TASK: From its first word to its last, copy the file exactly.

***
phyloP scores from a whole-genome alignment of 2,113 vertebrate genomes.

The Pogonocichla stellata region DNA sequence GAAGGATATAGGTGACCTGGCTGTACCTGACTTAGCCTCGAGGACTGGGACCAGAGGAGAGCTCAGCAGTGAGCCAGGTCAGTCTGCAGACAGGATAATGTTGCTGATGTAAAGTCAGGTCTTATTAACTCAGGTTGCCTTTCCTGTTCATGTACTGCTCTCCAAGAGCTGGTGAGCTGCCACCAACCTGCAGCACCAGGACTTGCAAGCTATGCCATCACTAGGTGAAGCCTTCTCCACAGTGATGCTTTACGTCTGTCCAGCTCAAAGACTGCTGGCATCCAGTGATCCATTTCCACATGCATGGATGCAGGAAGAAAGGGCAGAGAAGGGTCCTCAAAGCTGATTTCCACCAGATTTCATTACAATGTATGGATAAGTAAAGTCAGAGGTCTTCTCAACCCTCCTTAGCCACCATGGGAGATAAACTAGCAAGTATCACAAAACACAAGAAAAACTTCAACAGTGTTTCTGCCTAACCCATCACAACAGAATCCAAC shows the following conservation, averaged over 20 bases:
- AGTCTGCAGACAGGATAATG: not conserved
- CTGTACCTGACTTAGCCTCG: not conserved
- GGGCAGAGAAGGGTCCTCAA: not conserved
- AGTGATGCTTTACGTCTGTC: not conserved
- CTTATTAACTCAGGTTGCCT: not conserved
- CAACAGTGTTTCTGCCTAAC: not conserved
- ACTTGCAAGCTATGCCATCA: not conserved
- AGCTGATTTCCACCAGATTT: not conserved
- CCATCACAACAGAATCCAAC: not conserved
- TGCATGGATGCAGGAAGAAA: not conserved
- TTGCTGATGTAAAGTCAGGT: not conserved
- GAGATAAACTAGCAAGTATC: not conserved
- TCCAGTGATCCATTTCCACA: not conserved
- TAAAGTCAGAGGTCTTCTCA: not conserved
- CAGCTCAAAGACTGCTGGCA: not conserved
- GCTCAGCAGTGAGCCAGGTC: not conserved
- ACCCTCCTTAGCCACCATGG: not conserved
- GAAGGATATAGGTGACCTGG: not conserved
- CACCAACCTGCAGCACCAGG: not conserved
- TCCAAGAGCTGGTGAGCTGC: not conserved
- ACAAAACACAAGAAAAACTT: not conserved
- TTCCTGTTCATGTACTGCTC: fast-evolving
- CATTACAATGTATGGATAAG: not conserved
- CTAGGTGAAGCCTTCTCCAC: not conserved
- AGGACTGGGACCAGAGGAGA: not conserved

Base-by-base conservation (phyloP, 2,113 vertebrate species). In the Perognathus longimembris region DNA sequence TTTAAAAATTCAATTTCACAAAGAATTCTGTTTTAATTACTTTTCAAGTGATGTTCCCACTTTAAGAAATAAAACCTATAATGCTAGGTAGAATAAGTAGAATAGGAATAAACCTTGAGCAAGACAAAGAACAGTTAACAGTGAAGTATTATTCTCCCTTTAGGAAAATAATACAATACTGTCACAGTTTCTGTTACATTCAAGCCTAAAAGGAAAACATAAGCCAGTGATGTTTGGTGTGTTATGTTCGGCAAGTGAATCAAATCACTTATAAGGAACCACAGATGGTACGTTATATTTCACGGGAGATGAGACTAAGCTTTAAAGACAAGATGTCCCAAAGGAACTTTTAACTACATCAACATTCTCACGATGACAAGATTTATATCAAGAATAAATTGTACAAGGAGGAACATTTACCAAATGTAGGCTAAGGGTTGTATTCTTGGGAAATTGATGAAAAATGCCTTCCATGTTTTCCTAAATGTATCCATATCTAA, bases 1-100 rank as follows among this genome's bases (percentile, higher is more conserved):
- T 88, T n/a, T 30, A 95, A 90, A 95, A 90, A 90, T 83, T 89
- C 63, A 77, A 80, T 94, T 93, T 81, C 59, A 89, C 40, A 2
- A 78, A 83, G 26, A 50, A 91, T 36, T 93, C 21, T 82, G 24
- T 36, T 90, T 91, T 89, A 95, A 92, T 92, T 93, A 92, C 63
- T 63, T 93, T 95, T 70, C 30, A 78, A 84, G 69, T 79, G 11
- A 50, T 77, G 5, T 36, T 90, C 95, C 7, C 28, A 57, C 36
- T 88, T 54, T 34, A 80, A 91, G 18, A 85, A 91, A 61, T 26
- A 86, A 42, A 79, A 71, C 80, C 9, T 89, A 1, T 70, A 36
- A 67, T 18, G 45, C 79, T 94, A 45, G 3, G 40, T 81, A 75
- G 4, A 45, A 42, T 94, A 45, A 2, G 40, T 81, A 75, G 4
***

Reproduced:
phyloP scores from a whole-genome alignment of 2,113 vertebrate genomes.

The Pogonocichla stellata region DNA sequence GAAGGATATAGGTGACCTGGCTGTACCTGACTTAGCCTCGAGGACTGGGACCAGAGGAGAGCTCAGCAGTGAGCCAGGTCAGTCTGCAGACAGGATAATGTTGCTGATGTAAAGTCAGGTCTTATTAACTCAGGTTGCCTTTCCTGTTCATGTACTGCTCTCCAAGAGCTGGTGAGCTGCCACCAACCTGCAGCACCAGGACTTGCAAGCTATGCCATCACTAGGTGAAGCCTTCTCCACAGTGATGCTTTACGTCTGTCCAGCTCAAAGACTGCTGGCATCCAGTGATCCATTTCCACATGCATGGATGCAGGAAGAAAGGGCAGAGAAGGGTCCTCAAAGCTGATTTCCACCAGATTTCATTACAATGTATGGATAAGTAAAGTCAGAGGTCTTCTCAACCCTCCTTAGCCACCATGGGAGATAAACTAGCAAGTATCACAAAACACAAGAAAAACTTCAACAGTGTTTCTGCCTAACCCATCACAACAGAATCCAAC shows the following conservation, averaged over 20 bases:
- AGTCTGCAGACAGGATAATG: not conserved
- CTGTACCTGACTTAGCCTCG: not conserved
- GGGCAGAGAAGGGTCCTCAA: not conserved
- AGTGATGCTTTACGTCTGTC: not conserved
- CTTATTAACTCAGGTTGCCT: not conserved
- CAACAGTGTTTCTGCCTAAC: not conserved
- ACTTGCAAGCTATGCCATCA: not conserved
- AGCTGATTTCCACCAGATTT: not conserved
- CCATCACAACAGAATCCAAC: not conserved
- TGCATGGATGCAGGAAGAAA: not conserved
- TTGCTGATGTAAAGTCAGGT: not conserved
- GAGATAAACTAGCAAGTATC: not conserved
- TCCAGTGATCCATTTCCACA: not conserved
- TAAAGTCAGAGGTCTTCTCA: not conserved
- CAGCTCAAAGACTGCTGGCA: not conserved
- GCTCAGCAGTGAGCCAGGTC: not conserved
- ACCCTCCTTAGCCACCATGG: not conserved
- GAAGGATATAGGTGACCTGG: not conserved
- CACCAACCTGCAGCACCAGG: not conserved
- TCCAAGAGCTGGTGAGCTGC: not conserved
- ACAAAACACAAGAAAAACTT: not conserved
- TTCCTGTTCATGTACTGCTC: fast-evolving
- CATTACAATGTATGGATAAG: not conserved
- CTAGGTGAAGCCTTCTCCAC: not conserved
- AGGACTGGGACCAGAGGAGA: not conserved

Base-by-base conservation (phyloP, 2,113 vertebrate species). In the Perognathus longimembris region DNA sequence TTTAAAAATTCAATTTCACAAAGAATTCTGTTTTAATTACTTTTCAAGTGATGTTCCCACTTTAAGAAATAAAACCTATAATGCTAGGTAGAATAAGTAGAATAGGAATAAACCTTGAGCAAGACAAAGAACAGTTAACAGTGAAGTATTATTCTCCCTTTAGGAAAATAATACAATACTGTCACAGTTTCTGTTACATTCAAGCCTAAAAGGAAAACATAAGCCAGTGATGTTTGGTGTGTTATGTTCGGCAAGTGAATCAAATCACTTATAAGGAACCACAGATGGTACGTTATATTTCACGGGAGATGAGACTAAGCTTTAAAGACAAGATGTCCCAAAGGAACTTTTAACTACATCAACATTCTCACGATGACAAGATTTATATCAAGAATAAATTGTACAAGGAGGAACATTTACCAAATGTAGGCTAAGGGTTGTATTCTTGGGAAATTGATGAAAAATGCCTTCCATGTTTTCCTAAATGTATCCATATCTAA, bases 1-100 rank as follows among this genome's bases (percentile, higher is more conserved):
- T 88, T n/a, T 30, A 95, A 90, A 95, A 90, A 90, T 83, T 89
- C 63, A 77, A 80, T 94, T 93, T 81, C 59, A 89, C 40, A 2
- A 78, A 83, G 26, A 50, A 91, T 36, T 93, C 21, T 82, G 24
- T 36, T 90, T 91, T 89, A 95, A 92, T 92, T 93, A 92, C 63
- T 63, T 93, T 95, T 70, C 30, A 78, A 84, G 69, T 79, G 11
- A 50, T 77, G 5, T 36, T 90, C 95, C 7, C 28, A 57, C 36
- T 88, T 54, T 34, A 80, A 91, G 18, A 85, A 91, A 61, T 26
- A 86, A 42, A 79, A 71, C 80, C 9, T 89, A 1, T 70, A 36
- A 67, T 18, G 45, C 79, T 94, A 45, G 3, G 40, T 81, A 75
- G 4, A 45, A 42, T 94, A 45, A 2, G 40, T 81, A 75, G 4